Tea dance at the docksSummer 2016
It was ‘one, two, cha cha cha’ all the way as St. Katharine Docks celebrated National Tea Day with a tea dance extravaganza.
They say that everything stops for tea but that certainly wasn’t the case on Thursday 21st April, when St. Katharine Docks celebrated National Tea Day. The piazza was brought to life with a dance floor and the Ragaroof Players dance group, and the sound of vintage music from the 1920s through to the 1950s filled the air.
The band were accompanied by some energetic dancers in glamorous costumes, who hit the dance floor to provide instant dance classes during a fun-filled three hour stint. As the sun shone down on the marina, office workers, tourists and residents were encouraged onto the dance floor by the professionals. Everyone was handsomely rewarded for their efforts, with cakes provided by
St. Katharine tenants, Dockside Kitchen.
There is no escaping the provenance of holding a tea dance in St. Katharine Docks. At its height, approximately 32,000 tons of tea from China, India and Ceylon would pass through the docks in a single year, being mixed, sorted and packaged in the warehouses that sit on the water’s edge.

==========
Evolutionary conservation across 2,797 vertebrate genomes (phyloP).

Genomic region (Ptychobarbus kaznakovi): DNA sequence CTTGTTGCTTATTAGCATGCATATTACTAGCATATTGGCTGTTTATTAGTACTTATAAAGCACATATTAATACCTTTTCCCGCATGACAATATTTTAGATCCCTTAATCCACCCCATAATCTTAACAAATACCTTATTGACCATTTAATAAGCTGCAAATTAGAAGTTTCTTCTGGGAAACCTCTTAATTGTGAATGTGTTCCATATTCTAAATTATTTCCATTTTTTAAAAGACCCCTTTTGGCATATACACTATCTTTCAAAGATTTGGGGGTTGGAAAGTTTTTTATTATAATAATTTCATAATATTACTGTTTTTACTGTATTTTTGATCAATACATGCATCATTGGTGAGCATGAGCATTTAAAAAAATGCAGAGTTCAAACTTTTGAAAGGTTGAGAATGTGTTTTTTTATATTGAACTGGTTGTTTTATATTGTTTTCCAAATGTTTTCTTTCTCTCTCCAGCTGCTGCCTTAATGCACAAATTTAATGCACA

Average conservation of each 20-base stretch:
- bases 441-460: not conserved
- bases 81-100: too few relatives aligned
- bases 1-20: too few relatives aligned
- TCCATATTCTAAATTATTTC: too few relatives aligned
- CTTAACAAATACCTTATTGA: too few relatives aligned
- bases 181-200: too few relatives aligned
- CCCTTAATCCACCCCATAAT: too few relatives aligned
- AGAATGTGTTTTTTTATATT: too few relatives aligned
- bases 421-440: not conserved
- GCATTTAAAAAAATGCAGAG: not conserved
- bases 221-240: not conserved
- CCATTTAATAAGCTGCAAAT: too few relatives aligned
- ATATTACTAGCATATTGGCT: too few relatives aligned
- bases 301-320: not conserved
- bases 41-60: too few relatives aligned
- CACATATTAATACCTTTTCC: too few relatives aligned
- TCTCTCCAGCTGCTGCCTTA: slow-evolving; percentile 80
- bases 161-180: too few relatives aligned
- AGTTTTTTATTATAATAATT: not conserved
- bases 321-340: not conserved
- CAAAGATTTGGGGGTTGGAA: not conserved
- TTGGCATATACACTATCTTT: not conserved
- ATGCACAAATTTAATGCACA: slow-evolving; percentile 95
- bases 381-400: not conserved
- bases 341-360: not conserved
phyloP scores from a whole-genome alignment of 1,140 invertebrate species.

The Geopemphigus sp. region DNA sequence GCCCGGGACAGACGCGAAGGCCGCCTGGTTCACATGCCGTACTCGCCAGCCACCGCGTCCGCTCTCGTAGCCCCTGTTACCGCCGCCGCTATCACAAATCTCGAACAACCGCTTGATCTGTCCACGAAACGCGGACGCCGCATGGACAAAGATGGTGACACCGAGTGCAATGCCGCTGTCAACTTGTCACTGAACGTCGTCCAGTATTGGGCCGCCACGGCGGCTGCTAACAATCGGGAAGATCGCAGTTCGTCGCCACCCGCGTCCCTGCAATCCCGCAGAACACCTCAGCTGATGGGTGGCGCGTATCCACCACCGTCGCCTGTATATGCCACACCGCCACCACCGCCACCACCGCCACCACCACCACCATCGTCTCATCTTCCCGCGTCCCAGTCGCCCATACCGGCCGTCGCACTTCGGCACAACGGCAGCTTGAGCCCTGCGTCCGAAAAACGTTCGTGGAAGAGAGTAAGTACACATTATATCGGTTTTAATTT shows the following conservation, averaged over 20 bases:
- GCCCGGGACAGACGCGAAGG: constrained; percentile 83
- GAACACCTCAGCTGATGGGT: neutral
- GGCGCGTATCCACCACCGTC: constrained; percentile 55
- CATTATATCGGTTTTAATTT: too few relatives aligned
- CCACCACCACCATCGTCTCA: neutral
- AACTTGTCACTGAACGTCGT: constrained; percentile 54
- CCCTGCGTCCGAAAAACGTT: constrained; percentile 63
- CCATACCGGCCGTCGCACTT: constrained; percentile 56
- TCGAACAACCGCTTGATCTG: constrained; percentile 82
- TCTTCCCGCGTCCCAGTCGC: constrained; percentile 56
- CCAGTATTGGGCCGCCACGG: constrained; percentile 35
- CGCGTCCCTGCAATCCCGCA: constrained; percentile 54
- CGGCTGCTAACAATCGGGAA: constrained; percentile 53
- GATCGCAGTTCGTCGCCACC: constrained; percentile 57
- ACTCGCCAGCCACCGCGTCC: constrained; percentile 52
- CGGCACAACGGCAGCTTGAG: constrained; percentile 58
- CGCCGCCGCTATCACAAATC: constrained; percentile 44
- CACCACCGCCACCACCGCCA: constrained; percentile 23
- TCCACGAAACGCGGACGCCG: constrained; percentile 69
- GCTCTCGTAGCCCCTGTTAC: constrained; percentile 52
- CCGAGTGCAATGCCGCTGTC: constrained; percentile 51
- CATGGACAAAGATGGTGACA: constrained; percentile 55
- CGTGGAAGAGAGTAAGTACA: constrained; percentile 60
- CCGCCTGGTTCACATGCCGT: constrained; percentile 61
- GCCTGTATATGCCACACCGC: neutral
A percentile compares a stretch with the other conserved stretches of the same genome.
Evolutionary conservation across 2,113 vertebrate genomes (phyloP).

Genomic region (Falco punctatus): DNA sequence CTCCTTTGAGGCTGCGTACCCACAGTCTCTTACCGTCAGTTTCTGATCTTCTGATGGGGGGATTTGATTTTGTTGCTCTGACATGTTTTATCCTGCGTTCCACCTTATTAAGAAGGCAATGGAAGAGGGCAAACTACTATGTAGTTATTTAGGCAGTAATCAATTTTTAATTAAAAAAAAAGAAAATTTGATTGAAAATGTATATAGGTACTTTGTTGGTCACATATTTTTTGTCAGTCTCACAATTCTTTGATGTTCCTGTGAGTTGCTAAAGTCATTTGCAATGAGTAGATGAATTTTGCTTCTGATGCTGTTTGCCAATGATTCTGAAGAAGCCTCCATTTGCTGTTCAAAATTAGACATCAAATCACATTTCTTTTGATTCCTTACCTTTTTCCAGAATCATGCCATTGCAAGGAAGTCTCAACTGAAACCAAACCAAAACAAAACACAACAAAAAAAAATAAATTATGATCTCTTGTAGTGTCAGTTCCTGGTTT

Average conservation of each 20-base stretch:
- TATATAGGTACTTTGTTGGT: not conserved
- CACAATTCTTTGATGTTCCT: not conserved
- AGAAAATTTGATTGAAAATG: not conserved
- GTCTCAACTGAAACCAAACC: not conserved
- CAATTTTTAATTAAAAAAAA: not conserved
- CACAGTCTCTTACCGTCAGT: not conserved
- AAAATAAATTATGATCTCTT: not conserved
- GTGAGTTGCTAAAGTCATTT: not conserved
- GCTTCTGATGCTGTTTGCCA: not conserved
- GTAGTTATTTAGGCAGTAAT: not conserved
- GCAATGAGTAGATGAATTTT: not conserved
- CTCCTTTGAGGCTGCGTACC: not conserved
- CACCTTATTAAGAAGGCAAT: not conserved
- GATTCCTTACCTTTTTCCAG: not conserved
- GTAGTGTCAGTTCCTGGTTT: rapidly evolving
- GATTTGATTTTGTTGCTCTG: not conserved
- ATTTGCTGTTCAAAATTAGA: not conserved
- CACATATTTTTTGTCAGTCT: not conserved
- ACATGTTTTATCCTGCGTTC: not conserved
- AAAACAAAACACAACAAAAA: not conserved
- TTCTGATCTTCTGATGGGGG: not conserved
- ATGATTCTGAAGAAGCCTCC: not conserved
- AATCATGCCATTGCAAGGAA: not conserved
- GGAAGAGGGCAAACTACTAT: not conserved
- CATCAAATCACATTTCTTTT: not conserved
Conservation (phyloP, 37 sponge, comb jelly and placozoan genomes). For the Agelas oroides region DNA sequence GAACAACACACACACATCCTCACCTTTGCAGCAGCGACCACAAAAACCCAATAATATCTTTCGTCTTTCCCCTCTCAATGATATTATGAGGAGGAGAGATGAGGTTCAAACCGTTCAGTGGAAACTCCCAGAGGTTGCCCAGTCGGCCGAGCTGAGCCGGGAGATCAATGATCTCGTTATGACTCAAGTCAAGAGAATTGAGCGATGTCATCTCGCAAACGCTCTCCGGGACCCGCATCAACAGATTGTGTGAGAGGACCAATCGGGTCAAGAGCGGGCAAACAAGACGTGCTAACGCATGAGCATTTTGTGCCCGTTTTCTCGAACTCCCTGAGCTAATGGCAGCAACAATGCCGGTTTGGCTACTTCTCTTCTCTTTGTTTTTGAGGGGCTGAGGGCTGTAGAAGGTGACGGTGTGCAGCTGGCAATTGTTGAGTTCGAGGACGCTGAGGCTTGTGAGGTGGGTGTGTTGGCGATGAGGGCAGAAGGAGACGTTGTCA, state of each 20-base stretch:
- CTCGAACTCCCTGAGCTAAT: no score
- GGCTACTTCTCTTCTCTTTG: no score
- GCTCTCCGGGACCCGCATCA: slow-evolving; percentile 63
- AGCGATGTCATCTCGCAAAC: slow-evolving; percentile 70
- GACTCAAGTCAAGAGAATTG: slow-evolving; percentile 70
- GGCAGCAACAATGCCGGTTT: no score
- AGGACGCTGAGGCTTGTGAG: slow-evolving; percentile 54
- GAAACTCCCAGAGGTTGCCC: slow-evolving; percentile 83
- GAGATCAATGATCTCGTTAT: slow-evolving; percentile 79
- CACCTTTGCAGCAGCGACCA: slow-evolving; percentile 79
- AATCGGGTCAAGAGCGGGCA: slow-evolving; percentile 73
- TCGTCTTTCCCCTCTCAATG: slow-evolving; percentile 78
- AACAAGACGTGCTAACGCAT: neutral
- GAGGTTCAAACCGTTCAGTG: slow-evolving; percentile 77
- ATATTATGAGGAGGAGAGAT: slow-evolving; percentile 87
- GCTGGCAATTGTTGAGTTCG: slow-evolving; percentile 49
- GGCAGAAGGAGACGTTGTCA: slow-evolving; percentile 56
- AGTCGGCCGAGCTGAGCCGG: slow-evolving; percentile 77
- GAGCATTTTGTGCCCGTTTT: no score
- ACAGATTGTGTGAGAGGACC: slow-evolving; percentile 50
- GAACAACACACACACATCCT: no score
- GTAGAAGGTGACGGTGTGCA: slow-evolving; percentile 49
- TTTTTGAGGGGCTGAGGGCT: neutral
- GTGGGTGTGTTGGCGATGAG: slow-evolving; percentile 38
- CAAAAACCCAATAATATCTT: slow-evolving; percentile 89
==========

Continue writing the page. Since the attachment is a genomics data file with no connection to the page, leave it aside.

Today we don’t think twice about popping the kettle on and grabbing a tea bag – with a number of exotic blends and infusions readily available on supermarket shelves next to a good old builder’s brew. During the 17th and 18th centuries, however, tea was a luxurious commodity handled at St. Katharine Docks, considered in the same league as tortoise shell, ostrich feathers and perfume. Drinkers had to wait for the clipper boats to sail all the way from China before they could make a brew.
Put the kettle on
There is no such thing as just a cup of tea anymore, with new exotic flavours and brews available.
Here are a few teas to try!
A caffeine-free ‘red bush’ tea from South Africa that studies suggest is packed full of antioxidants. Naturally sweet, it has notes of vanilla, caramel and chocolate.
Use 1.5 teaspoons of Rooibos and steep in boiling water for 5-7 minutes.
Hovering somewhere between a black, white and green tea, low-caffeine Oolong is more a type of tea than a single brew. Flavours and strengths available transcend the spectrum, from light and sweet with honeyed fruity notes, to heavy with woody, roasted undertones.
Use 1.5 teaspoons of Oolong and steep in boiling water for 3-5 minutes.
A vivid green powdered tea from Japan that dates back as far as the 16th century. It’s a tea firmly in the spotlight thanks to its reputed antioxidants, and ability to boost metabolism and lower cholesterol. The powder is also used in sweet and savoury dishes.
Use 1 teaspoon or less and add to very hot but not boiling water. Dissolve with a spoon or whisk.